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Prevalence of Toxoplasma gondii antibodies in red deer (Cervus elaphus) and other wild ruminants from Spain.

Research paper by C B L CB Gauss, J P JP Dubey, D D Vidal, O O Cabezón, F F Ruiz-Fons, J J Vicente, I I Marco, S S Lavin, C C Gortazar, S S Almería

Indexed on: 20 Dec '05Published on: 20 Dec '05Published in: Veterinary Parasitology



Abstract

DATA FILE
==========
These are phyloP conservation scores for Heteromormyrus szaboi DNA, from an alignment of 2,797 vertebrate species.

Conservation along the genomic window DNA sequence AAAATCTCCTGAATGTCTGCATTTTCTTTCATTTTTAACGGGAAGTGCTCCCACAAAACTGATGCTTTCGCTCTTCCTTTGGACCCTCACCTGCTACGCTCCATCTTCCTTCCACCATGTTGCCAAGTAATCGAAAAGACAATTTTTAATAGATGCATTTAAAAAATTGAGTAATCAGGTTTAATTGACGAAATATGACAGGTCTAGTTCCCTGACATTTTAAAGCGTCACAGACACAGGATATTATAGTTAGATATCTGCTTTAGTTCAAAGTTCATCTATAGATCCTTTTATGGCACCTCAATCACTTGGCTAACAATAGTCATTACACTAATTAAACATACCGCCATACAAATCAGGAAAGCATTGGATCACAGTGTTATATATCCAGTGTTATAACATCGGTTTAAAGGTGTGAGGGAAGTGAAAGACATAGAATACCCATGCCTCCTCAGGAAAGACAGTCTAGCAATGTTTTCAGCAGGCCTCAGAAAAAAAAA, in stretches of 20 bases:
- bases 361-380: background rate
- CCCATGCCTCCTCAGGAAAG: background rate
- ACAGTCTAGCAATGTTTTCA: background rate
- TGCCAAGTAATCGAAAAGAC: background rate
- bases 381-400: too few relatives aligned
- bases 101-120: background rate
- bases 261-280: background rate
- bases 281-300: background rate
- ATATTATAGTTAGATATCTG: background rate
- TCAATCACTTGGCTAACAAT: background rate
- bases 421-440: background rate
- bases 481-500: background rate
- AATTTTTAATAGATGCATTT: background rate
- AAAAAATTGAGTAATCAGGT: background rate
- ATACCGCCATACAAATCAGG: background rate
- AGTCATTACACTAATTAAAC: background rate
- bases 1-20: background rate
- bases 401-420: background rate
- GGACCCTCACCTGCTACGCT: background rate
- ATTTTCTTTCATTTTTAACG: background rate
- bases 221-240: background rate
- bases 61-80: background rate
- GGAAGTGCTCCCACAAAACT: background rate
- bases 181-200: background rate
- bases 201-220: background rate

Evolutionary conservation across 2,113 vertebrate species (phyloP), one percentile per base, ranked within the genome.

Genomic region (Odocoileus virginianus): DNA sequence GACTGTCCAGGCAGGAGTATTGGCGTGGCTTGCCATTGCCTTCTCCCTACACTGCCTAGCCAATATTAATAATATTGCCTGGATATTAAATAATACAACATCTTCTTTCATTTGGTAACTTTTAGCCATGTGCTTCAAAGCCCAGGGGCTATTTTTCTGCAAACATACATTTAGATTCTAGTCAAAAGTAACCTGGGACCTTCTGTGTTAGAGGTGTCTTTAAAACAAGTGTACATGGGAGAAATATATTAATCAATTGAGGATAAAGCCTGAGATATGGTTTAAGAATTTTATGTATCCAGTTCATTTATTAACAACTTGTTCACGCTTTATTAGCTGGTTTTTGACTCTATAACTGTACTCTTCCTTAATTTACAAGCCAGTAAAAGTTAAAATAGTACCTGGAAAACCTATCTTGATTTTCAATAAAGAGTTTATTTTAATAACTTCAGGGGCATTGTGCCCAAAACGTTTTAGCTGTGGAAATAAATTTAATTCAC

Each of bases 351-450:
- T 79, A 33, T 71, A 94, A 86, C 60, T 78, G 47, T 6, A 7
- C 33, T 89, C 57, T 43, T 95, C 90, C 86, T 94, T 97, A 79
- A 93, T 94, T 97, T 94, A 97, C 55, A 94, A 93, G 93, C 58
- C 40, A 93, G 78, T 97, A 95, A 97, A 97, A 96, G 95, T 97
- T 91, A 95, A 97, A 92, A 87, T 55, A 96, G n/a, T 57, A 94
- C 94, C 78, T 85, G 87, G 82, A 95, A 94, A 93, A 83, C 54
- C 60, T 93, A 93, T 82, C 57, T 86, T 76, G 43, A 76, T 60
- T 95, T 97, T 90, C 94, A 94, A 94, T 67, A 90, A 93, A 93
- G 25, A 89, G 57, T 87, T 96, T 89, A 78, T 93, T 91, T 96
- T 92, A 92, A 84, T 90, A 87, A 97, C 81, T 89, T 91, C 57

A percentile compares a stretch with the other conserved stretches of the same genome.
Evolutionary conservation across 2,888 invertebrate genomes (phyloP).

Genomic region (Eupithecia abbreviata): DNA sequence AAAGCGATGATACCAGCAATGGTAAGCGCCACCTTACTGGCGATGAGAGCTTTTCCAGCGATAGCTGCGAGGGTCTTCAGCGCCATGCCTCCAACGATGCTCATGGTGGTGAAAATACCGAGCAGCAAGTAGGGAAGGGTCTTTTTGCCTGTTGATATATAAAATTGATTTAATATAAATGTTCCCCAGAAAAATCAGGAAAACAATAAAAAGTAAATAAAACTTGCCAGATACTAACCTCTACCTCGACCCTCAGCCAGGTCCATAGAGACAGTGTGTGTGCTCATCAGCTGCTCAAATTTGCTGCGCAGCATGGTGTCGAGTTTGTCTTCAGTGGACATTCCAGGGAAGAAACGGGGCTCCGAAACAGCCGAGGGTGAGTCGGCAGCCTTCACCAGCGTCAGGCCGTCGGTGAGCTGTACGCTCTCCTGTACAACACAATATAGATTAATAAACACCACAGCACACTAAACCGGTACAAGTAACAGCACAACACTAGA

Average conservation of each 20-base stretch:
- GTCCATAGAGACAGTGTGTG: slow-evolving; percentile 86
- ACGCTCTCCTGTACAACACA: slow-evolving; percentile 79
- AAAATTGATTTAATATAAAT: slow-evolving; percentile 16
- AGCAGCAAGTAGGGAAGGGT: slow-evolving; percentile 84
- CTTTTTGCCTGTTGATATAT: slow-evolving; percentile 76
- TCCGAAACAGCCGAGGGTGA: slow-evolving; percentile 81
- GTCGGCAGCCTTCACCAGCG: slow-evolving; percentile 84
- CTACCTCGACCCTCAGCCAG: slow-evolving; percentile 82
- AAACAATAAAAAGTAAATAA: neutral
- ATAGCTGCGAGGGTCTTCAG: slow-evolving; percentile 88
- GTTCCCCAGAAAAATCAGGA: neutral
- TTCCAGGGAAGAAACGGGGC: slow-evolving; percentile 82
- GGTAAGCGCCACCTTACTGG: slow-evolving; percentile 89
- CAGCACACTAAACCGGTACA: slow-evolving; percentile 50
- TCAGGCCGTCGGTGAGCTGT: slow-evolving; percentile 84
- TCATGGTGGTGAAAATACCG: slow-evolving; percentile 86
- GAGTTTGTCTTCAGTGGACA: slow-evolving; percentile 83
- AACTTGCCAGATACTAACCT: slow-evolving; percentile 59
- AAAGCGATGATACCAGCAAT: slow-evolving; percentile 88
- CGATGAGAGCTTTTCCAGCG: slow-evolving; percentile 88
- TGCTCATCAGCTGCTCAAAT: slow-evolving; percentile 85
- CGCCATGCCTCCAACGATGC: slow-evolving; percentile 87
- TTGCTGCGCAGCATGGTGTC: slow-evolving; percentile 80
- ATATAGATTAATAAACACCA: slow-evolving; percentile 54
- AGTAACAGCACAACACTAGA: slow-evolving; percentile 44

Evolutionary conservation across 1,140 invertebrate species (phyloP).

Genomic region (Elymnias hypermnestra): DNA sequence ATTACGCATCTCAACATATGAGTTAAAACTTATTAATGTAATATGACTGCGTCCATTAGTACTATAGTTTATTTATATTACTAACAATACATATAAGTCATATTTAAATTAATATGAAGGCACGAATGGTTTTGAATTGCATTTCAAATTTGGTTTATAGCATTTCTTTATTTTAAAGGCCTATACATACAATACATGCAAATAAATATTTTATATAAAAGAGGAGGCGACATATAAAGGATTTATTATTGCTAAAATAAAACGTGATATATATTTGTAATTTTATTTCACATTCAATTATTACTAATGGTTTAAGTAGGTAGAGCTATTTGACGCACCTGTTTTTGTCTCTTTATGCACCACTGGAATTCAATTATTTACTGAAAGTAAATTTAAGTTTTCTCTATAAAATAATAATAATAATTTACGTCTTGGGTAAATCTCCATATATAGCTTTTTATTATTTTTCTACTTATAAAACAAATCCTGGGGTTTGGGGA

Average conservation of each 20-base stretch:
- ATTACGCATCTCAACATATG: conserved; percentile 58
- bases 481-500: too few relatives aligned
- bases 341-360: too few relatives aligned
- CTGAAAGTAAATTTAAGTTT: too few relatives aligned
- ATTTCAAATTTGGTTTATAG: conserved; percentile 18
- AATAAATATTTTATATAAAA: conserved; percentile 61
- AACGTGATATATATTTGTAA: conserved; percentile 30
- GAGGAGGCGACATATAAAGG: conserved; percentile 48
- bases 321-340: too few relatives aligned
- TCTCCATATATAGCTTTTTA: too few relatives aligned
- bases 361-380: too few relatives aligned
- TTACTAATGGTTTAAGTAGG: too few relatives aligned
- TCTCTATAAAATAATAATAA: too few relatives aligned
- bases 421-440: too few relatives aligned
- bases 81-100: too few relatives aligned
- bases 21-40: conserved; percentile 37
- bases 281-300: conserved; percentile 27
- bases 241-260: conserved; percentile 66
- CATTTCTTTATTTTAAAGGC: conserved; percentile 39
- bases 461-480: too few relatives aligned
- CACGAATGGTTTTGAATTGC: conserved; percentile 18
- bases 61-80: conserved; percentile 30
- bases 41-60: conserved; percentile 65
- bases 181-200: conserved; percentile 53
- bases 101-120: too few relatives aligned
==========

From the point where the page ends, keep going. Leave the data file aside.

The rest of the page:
Serum samples from 441 red deer (Cervus elaphus) and 161 other wild ruminant species, collected between 1993 and 2005 from six regions of Spain were tested for antibodies against Toxoplasma gondii by the modified agglutination test (MAT). Antibodies to T. gondii (MAT 1:25 or higher) were detected in 15.6% of red deer. Statistically significant differences were observed among sampling sites with seroprevalence in red deer from Catalonia (42.2%) being significantly higher compared with other Spanish regions (8.7%) (P < 0.05). Statistically significant differences were not observed between T. gondii seroprevalence and sex, age or management of hunting estates (open versus fenced). Seroprevalence of T.gondii infection in other ruminants species was 24% of 79 fallow deer (Dama dama), 21.8% of 33 in roe deer (Capreolus capreolus), 33.3% of three Spanish ibex (Capra pyrenaica), 20% of 10 chamois (Rupicapra pyrenaica), 10% of 10 barbary sheep (Ammotragus lervia), and 14.8% of 27 mouflon (Ovis ammon) in areas not including Catalonia, where no samples from these species were available. Serological results indicated a widespread exposure to T. gondii among wildlife in Spain and suggest that consumption of raw or inadequately cooked meat, as well as handling carcasses of wild game, should be taken into account as a source of infection for humans.